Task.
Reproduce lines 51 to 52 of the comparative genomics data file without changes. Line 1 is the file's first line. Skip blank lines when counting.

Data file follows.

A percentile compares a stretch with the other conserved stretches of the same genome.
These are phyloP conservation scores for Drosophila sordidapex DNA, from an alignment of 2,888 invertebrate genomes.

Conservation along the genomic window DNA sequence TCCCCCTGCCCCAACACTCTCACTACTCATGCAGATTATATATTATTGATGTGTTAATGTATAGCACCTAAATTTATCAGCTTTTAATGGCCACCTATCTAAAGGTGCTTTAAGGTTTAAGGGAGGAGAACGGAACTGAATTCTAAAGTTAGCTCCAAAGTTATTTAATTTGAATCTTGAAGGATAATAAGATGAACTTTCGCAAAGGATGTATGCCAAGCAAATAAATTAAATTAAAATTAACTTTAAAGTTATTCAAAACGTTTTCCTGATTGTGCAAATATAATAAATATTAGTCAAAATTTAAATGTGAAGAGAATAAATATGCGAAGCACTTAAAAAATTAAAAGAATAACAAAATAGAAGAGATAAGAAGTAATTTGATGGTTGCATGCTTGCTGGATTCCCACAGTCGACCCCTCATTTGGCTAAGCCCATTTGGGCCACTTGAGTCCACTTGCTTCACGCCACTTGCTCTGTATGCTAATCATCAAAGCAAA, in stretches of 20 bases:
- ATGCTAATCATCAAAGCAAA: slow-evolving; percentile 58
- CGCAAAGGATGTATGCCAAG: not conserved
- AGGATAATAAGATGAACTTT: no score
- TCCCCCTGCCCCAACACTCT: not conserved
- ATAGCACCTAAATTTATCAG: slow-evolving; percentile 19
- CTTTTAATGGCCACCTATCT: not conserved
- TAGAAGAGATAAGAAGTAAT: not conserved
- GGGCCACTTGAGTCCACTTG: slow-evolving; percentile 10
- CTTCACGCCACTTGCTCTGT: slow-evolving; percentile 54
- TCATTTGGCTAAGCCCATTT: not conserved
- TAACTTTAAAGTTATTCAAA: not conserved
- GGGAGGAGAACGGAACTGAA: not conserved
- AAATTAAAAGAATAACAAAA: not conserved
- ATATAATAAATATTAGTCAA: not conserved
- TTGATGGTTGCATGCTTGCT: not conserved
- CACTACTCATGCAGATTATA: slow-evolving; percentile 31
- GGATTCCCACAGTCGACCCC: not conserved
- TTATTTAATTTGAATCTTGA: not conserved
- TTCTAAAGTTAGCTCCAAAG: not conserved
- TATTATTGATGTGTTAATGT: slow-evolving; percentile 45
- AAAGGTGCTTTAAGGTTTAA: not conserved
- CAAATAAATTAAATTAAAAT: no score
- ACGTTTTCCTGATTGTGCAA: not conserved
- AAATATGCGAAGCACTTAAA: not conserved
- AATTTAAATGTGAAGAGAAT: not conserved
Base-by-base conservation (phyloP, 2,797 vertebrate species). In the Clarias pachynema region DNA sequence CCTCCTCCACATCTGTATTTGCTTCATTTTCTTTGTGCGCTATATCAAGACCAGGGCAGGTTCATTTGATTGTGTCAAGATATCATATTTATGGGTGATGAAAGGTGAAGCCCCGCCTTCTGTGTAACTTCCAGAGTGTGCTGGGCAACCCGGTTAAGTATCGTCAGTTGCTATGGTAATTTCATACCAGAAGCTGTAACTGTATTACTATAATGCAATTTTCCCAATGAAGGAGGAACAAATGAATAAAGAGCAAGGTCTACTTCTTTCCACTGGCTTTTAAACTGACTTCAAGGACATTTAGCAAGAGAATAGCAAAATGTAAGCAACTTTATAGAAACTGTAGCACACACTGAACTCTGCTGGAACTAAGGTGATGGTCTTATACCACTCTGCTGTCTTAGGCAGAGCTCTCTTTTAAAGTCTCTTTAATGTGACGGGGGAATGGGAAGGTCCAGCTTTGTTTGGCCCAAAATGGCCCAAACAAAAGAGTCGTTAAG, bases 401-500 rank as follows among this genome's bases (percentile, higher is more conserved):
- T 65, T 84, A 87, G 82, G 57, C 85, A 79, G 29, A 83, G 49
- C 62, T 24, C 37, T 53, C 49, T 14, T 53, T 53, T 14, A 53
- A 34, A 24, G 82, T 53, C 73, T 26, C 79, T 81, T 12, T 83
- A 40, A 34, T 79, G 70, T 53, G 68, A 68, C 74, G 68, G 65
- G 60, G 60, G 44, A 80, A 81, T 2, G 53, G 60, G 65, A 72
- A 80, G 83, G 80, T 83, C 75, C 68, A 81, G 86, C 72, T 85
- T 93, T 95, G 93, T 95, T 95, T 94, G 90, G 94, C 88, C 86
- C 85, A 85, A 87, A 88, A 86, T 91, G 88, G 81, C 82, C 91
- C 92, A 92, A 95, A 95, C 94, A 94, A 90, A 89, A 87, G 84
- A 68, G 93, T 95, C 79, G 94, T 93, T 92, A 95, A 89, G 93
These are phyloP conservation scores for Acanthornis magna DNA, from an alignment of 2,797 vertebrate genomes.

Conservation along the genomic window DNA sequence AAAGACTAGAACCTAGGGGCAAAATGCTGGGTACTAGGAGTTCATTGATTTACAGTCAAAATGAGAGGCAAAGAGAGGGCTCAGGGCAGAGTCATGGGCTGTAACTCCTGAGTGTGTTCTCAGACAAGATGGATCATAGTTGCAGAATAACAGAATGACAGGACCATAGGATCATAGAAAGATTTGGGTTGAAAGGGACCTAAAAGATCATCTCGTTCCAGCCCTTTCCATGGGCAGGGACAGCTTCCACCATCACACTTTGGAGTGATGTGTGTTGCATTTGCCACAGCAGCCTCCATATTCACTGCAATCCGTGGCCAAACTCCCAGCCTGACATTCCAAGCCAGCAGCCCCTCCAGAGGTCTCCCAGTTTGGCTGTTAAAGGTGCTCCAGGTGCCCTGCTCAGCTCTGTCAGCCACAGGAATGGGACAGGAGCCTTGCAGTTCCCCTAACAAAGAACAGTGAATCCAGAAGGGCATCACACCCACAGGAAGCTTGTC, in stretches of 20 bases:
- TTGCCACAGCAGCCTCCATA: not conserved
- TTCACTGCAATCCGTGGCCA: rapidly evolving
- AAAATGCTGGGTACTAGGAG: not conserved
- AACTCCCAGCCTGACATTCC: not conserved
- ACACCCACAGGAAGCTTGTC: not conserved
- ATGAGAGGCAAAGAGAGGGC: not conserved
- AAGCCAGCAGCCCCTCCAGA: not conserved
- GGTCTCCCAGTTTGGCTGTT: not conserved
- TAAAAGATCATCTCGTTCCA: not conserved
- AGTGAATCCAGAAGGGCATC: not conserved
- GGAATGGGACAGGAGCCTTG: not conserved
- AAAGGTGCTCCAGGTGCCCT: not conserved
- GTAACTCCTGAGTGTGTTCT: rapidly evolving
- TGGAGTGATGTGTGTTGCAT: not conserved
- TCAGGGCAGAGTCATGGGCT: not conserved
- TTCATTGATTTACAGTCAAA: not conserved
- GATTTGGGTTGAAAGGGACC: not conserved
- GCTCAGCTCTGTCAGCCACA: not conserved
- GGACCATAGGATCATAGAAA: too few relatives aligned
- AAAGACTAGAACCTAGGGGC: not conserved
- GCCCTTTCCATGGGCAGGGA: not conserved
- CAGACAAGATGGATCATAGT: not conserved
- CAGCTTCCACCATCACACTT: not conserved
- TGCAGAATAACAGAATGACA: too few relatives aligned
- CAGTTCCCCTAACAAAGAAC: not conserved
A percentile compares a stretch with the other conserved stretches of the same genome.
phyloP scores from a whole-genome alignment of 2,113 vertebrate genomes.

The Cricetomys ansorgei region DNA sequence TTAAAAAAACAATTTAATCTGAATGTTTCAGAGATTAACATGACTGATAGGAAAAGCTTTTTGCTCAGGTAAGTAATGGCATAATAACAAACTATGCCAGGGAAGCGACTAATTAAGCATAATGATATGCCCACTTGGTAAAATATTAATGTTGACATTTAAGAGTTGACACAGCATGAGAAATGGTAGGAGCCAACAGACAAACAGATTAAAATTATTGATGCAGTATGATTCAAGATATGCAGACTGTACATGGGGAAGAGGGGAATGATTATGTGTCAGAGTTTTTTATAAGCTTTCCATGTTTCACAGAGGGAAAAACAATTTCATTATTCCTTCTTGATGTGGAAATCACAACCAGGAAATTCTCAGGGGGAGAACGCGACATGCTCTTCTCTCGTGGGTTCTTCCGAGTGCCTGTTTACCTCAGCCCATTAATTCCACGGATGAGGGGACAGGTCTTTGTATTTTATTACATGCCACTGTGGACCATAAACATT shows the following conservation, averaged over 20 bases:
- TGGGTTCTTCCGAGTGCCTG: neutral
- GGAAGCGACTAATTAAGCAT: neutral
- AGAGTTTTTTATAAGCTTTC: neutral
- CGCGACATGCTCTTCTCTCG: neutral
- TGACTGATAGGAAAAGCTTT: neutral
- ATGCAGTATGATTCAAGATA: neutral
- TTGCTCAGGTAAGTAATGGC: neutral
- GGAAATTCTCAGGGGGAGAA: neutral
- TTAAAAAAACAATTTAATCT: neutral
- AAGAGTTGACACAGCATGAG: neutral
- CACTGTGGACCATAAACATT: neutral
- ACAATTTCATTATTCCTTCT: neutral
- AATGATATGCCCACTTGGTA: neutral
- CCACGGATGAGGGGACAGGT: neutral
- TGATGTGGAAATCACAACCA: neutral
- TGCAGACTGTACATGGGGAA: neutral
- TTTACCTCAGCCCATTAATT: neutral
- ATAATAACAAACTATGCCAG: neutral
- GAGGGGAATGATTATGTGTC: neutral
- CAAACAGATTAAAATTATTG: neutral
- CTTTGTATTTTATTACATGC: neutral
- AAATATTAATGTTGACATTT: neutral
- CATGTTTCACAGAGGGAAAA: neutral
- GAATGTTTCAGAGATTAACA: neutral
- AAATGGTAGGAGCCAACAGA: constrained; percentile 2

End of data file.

- AGTGAATCCAGAAGGGCATC: not conserved
- GGAATGGGACAGGAGCCTTG: not conserved